*Originally posted March 13, 2017. Updated February 28, 2020.*
Tax season, fraud, theft – oh my!
Tax season is a notoriously stressful time. Between filling out the forms, paying taxes or waiting for refunds, the tax-filing process can seem endless.
What’s more concerning is that tax season is a holiday for identity thieves. Tax fraud and tax identity theft continue to be a significant problem for both the tax administration and American taxpayers alike. Whether it’s through data breaches, phishing emails, scams or simple social engineering tactics, criminals hope to obtain enough of your sensitive information so that they can fraudulently file your taxes before you do.
The Internal Revenue Service (IRS) has made great strides to improve its fraud and identity theft detection methods. In 2019, the IRS confirmed and prevented the issuance of 13,737 tax identity theft returns totaling approximately $184.2 million. But fraudsters continue to find ways around these protocols, warranting increased vigilance on both the tax industry and the individual taxpayer. In short, criminals want your tax returns just as much as you do – and they’ll do anything they can to get them.
Signs You May Be a Victim of Tax Identity Theft
You received a denial notification when filing your taxes electronically because your Social Security Number has already been used to file a return.
Your tax refund arrives before you file, is significantly sooner than expected, or does not arrive at all.
You receive a tax return that is much higher than you anticipated.
You discover you owe the IRS more money than you thought and can’t find an explanation for the discrepancy in your income or deductions.
Tax Identity Theft and the IRS
According to the IRS, tax identity theft is when someone uses your stolen Social Security number and/or Taxpayer Identification number to claim a fraudulent tax refund. Thieves particularly target individuals that wait to file their taxes. This way, criminals can receive refunds first and remain undetected for longer. If not caught early, this type of identity theft can be difficult to detect and even harder to resolve.
The Protecting Americans from Tax Hikes (PATH) Act was enacted in December 2015 to aid in tax fraud and identity theft prevention efforts. Because of this law, the IRS now has more time to report errors and address potentially fraudulent tax returns, while also issuing refunds more efficiently.
Additionally, the IRS has continued improving its “detection and prevention efforts” by implementing the Return Review Program (RRP) in January 2016. The RRP’s initiatives focus on improving the IRS’s ability to prevent, detect and address fraudulent tax returns.
How does tax identity theft happen?
Misuse of information can occur in many ways, but the results remain the same. In general, identity theft begins when compromised information is misused.
Data breaches occur when a company’s security measures are breached, resulting in unauthorized access to its sensitive files. Criminals utilize data breaches to access large pools of data so that they can commit identity crimes. In the case of tax identity theft, criminals can use exposed information such as your name, Social Security number and birth date to file taxes under your name.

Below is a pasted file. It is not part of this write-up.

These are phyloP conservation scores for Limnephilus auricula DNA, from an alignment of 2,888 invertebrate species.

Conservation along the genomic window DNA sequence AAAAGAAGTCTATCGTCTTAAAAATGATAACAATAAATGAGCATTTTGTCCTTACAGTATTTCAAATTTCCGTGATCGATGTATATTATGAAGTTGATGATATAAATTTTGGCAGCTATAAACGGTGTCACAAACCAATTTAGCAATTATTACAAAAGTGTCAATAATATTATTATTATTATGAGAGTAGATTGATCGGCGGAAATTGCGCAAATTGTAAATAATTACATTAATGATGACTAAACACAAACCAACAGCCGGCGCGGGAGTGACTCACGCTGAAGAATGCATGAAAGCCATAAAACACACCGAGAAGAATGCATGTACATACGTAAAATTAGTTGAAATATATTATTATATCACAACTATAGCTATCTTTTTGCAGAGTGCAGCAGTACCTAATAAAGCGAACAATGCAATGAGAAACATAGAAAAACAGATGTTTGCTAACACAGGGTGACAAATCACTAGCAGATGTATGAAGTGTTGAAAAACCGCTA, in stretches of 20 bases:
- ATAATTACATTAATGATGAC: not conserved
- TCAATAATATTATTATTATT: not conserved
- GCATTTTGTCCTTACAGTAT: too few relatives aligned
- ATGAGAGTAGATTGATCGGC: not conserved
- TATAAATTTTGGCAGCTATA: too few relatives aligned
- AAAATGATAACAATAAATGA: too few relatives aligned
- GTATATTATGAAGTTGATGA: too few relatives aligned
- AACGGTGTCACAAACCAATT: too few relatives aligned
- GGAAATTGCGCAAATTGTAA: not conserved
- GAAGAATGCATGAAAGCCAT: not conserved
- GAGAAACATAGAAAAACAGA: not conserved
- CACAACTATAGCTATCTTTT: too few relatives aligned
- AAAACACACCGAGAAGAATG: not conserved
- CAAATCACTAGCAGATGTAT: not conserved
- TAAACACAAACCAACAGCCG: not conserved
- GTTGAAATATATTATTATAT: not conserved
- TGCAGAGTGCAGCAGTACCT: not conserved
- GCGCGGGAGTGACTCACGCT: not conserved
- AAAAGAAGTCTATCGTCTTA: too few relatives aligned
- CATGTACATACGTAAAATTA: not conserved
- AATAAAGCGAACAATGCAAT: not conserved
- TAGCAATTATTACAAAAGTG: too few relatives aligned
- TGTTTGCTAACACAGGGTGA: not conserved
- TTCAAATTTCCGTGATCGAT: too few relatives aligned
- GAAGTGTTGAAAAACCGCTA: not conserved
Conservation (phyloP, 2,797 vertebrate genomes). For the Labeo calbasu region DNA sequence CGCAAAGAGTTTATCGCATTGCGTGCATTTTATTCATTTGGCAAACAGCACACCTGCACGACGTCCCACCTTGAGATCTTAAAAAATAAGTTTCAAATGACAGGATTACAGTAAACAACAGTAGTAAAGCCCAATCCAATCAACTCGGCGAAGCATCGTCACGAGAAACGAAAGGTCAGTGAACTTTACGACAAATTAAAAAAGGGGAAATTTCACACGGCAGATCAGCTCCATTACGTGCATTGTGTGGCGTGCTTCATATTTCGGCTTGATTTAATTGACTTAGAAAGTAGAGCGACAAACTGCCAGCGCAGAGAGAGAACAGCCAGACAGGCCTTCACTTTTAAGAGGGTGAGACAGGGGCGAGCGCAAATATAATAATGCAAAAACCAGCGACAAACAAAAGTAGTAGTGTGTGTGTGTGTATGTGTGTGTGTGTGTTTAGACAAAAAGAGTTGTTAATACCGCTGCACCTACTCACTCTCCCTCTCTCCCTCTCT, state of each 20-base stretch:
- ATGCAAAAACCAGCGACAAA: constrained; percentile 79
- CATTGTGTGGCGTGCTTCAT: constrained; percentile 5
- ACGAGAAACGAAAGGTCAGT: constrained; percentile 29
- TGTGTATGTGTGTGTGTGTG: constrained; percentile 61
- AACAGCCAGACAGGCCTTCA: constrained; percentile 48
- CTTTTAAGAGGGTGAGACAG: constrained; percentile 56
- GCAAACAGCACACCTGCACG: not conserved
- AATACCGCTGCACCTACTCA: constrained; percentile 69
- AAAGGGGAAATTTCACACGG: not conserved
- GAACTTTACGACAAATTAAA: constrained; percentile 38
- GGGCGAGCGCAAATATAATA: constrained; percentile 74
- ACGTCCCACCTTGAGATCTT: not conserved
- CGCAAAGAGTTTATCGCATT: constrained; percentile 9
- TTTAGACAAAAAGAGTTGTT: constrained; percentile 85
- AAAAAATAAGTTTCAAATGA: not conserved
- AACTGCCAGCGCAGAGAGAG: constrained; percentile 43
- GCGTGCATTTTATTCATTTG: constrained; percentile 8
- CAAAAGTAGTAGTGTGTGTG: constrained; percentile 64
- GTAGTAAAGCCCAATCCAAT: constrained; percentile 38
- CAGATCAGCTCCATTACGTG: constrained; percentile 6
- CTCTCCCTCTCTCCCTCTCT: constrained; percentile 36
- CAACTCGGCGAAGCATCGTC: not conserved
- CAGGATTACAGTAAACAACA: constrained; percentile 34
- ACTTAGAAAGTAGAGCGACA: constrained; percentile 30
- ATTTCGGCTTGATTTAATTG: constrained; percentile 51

According to the 2019 End-of-Year Data Breach Report by the Identity Theft Resource Center (ITRC), there were 1,473 data breaches last year, exposing over 164,683,455 pieces of Personally Identifiable Information (PII).
Phishing Scams and Social Engineering
Sometimes, data breaches are only the beginning. If the information exposed through a data breach was not enough to commit fraud or identity theft, fraudsters may continue to target you for more valuable information. For example, if you’ve been a victim of a data breach that exposed your email address or phone number, fraudsters may send phishing emails or scam calls to convince you to divulge your Social Security number, birth date or bank account information.
Tips to Protect Against Tax Identity Theft
- File your taxes early. Beat criminals to the punch by filing your taxes as soon as possible. Fraudsters are hoping that they can file them first so that they remain undetected.
- Protect your sensitive information. Safeguard your personal information, especially your Social Security number and Taxpayer Identification number, so criminals can’t use that information to file tax returns under your name.
- Don’t fall for IRS scams. The IRS will never call or email you to request immediate payment. If communications seem threatening, report them to TIGTA at 1-800-366-4484.
- Request an Identity Protection PIN. If you believe you are a victim of identity theft and have filed a report with the IRS, you may be eligible for an IP PIN, which will prevent criminals from filing taxes on your behalf. Residents in several states, such as Florida, California, and Maryland, can also request an IP PIN even if not a confirmed identity theft victim.
If you think you’re a victim of tax identity theft, click here for more information.
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The views and opinions expressed in this article are those of EZShield Inc. alone and do not necessarily reflect the opinions of any other person or entity, including specifically any person or entity affiliated with the distribution or display of this content.